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Defense Industry to Renew Transfer of Profit Dividends to SASAC

News, Page 5, Issue 465, April 26, 2010
Translated by Tang Xiangyang
Original article:

Starting 2011, centrally-owned enterprises working in the defense industry will once again have to start submitting a percentage of their profits to the State-owned Assets Supervision and Administration Commission (SASAC), after an exemption granted in 2007 comes to an end.

Other state-owned enterprises will also be required to start handing over a greater proportion of their profits to the commission than in the past, a source from the SASAC revealed.

Most of the country's 126 centrally-controlled state-owned enterprises or centrally-owned enterprises (COE) are already required to pass on between 5 and 10 percent of their profits to the SASAC every year.

Counting Down to the End of the Exemption

Several heads of companies that produce military equipment said that although they still had not received any news from SASAC, they were already mentally prepared for the news that they might be required to hand over a percentage of their 2010 profits to the central government in 2011.

In 2007 China's Ministry of Finance and SASAC announced a set of regulations in relation to the transfer of profits from COE. As part of the new rules, defense companies were classed in a third category of enterprises that would be exempt from requirements to pass on profits to SASAC for three years.

Now that three years has passed, an official at SASAC confirmed that "starting from next year, we will once again start collecting the profits of defense companies."

Other state-owned enterprises were divided into two categories. Resource-oriented enterprises, such as Sinopec and PetroChina, were in the first category and required to transfer 10 percent of their profits to SASAC. A second category was comprised of ordinary competitive enterprises was required to submit 5 percent of their profits to SASAC.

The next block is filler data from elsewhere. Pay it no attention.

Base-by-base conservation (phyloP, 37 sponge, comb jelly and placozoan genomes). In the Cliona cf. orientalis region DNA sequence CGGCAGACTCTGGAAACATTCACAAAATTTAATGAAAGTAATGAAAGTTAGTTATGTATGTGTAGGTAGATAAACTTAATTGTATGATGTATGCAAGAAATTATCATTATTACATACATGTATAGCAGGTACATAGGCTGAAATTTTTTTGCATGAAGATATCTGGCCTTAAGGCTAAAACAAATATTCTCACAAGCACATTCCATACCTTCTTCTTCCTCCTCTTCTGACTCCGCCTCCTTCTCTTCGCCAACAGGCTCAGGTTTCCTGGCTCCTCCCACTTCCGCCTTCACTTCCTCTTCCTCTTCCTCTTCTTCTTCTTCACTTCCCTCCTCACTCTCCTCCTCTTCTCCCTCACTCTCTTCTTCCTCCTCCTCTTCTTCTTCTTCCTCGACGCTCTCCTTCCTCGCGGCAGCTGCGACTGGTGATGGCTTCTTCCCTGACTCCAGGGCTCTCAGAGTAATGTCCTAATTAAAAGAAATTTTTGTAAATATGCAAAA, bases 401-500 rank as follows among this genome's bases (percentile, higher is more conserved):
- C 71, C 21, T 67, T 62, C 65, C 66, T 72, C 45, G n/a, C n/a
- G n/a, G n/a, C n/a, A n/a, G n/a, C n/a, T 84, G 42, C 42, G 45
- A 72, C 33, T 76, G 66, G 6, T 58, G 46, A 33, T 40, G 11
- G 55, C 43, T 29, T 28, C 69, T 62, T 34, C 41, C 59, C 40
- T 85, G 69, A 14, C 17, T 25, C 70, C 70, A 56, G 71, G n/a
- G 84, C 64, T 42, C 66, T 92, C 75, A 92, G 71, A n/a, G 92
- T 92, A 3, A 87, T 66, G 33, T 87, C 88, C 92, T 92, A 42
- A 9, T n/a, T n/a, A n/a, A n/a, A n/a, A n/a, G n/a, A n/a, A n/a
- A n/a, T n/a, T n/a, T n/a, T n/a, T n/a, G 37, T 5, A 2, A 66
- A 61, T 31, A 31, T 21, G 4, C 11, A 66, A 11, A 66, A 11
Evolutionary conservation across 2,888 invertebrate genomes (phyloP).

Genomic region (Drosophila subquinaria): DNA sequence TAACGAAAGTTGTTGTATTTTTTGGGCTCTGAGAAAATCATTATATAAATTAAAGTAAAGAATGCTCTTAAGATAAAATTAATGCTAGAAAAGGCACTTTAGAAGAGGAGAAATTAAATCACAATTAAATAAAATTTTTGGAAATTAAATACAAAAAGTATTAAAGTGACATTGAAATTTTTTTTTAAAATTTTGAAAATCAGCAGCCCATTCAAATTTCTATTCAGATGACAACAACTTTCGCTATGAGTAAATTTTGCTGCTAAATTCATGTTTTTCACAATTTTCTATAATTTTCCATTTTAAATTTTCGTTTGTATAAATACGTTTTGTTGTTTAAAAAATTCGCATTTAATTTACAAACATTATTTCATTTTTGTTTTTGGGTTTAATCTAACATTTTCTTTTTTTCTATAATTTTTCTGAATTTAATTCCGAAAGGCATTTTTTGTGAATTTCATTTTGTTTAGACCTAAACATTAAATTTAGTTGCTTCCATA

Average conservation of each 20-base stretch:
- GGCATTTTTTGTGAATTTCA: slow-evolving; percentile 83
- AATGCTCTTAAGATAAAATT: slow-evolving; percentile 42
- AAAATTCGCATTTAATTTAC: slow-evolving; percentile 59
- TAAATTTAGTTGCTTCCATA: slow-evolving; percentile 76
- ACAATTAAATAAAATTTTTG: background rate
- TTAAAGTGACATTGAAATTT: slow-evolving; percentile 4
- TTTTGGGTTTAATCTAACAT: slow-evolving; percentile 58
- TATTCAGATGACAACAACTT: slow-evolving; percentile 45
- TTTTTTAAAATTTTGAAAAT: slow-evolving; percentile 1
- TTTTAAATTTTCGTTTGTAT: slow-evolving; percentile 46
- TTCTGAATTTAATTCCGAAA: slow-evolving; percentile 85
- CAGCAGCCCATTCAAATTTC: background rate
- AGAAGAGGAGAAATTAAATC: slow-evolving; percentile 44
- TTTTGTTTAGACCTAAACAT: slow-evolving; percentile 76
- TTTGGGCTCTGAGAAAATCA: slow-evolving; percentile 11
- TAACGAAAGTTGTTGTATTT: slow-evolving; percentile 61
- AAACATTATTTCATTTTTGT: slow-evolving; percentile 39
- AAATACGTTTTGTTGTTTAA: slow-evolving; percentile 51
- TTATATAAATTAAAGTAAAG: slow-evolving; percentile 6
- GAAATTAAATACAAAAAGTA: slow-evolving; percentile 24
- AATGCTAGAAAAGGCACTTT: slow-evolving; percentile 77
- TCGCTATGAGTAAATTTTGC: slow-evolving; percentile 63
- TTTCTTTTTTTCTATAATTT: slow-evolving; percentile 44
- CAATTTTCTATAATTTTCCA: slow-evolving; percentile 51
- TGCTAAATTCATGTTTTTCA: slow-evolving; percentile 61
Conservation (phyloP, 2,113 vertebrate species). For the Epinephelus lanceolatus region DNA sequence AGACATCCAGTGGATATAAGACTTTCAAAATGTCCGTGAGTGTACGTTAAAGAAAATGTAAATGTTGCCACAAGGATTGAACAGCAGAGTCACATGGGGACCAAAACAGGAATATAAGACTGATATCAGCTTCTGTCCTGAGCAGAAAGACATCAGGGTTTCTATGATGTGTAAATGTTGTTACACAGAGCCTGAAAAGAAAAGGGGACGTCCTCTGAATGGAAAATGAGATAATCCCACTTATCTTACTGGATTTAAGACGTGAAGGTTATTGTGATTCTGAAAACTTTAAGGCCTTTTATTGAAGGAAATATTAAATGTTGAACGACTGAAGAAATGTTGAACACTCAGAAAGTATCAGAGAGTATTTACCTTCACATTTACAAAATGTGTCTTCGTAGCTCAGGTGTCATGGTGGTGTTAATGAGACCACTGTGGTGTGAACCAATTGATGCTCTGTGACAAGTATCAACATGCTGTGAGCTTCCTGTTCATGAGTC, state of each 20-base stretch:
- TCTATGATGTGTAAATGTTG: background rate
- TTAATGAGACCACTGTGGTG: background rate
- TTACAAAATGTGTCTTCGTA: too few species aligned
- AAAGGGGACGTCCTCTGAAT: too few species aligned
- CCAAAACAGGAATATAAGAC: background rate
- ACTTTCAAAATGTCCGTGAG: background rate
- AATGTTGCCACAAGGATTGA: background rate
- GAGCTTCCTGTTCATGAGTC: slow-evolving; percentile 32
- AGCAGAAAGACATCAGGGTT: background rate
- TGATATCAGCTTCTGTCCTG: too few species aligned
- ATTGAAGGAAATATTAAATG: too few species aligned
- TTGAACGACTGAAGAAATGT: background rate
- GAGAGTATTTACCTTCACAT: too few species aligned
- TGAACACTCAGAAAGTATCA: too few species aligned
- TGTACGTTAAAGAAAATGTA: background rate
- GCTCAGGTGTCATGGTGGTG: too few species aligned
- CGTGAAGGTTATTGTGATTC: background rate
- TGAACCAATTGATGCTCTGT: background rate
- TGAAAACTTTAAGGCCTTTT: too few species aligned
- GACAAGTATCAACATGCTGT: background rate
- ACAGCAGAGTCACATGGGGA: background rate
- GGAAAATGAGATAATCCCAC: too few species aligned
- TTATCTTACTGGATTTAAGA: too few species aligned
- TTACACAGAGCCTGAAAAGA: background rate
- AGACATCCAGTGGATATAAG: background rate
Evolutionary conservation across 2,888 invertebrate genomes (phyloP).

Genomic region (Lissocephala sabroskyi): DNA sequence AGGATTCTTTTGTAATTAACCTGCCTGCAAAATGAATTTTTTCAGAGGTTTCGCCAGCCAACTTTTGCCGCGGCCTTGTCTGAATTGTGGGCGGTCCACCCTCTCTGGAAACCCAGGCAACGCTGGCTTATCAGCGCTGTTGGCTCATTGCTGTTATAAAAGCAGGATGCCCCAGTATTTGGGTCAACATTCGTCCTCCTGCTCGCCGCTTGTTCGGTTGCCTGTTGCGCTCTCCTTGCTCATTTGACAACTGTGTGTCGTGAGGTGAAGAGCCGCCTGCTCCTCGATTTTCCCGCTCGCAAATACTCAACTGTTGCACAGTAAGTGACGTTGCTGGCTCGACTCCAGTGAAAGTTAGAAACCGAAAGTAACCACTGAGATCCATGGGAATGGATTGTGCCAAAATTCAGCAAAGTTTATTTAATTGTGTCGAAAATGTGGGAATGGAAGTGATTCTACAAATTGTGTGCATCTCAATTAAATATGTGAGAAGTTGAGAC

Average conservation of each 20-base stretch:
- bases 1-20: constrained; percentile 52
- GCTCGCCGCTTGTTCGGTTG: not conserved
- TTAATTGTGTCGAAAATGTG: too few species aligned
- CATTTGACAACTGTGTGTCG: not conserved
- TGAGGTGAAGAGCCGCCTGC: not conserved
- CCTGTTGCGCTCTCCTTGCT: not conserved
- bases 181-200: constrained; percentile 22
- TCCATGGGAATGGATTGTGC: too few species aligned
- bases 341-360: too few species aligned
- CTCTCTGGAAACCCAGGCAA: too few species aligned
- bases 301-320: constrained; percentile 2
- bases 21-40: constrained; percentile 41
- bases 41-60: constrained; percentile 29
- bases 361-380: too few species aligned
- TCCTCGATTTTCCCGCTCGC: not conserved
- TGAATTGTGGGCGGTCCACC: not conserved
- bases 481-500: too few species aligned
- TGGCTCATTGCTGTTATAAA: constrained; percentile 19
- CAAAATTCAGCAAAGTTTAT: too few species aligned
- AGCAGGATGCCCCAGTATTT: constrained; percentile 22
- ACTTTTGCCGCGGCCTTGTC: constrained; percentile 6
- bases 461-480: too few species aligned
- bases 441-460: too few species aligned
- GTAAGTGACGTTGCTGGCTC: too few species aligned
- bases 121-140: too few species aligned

The past few years the profits of defense industry enterprises have been increasing. A head of one of the enterprises said, "all 11 of the defense industry enterprises under SASAC's control have gone from being loss-makers to being profitable, things are looking even better this year."

"China's defense industry achieved profits of over 50 billion yuan in 2009, and the value of total output increased by 28 percent", Cao Zhiheng, vice director of a department of the Ministry of Industry and Information Technology (MIIT) said earlier this month in Chongqing.

The profits of China's centrally-owned defense industry have also been said to have been growing at a much higher rate than the average rate of profit growth across all centrally-owned enterprises.

It still hasn't been determined what proportion of these defense companies' profits will be transferred to SASAC.

Enterprises working in the defense industry gained a profit of over 50 billion yuan in 2009, which means, they would have had to give at least 2.5 billion yuan to the SASAC if the required ratio was set at 5 percent.

According to statistics from a budget document published by the Ministry of Finance, 42.1 billion yuan in profits were transferred to both central and local governments from centrally-owned enterprises in 2009.

However, the head of an enterprise targeted by this policy shift said the ratio imposed on defense industry enterprises should be different from that of the other state-owned enterprises. "I prefer [the ratio] to be somewhere between 1 and 2 percent," he said. As defense industry enterprises bear the responsibility of safeguarding national security, he thought the ratio should not be too high.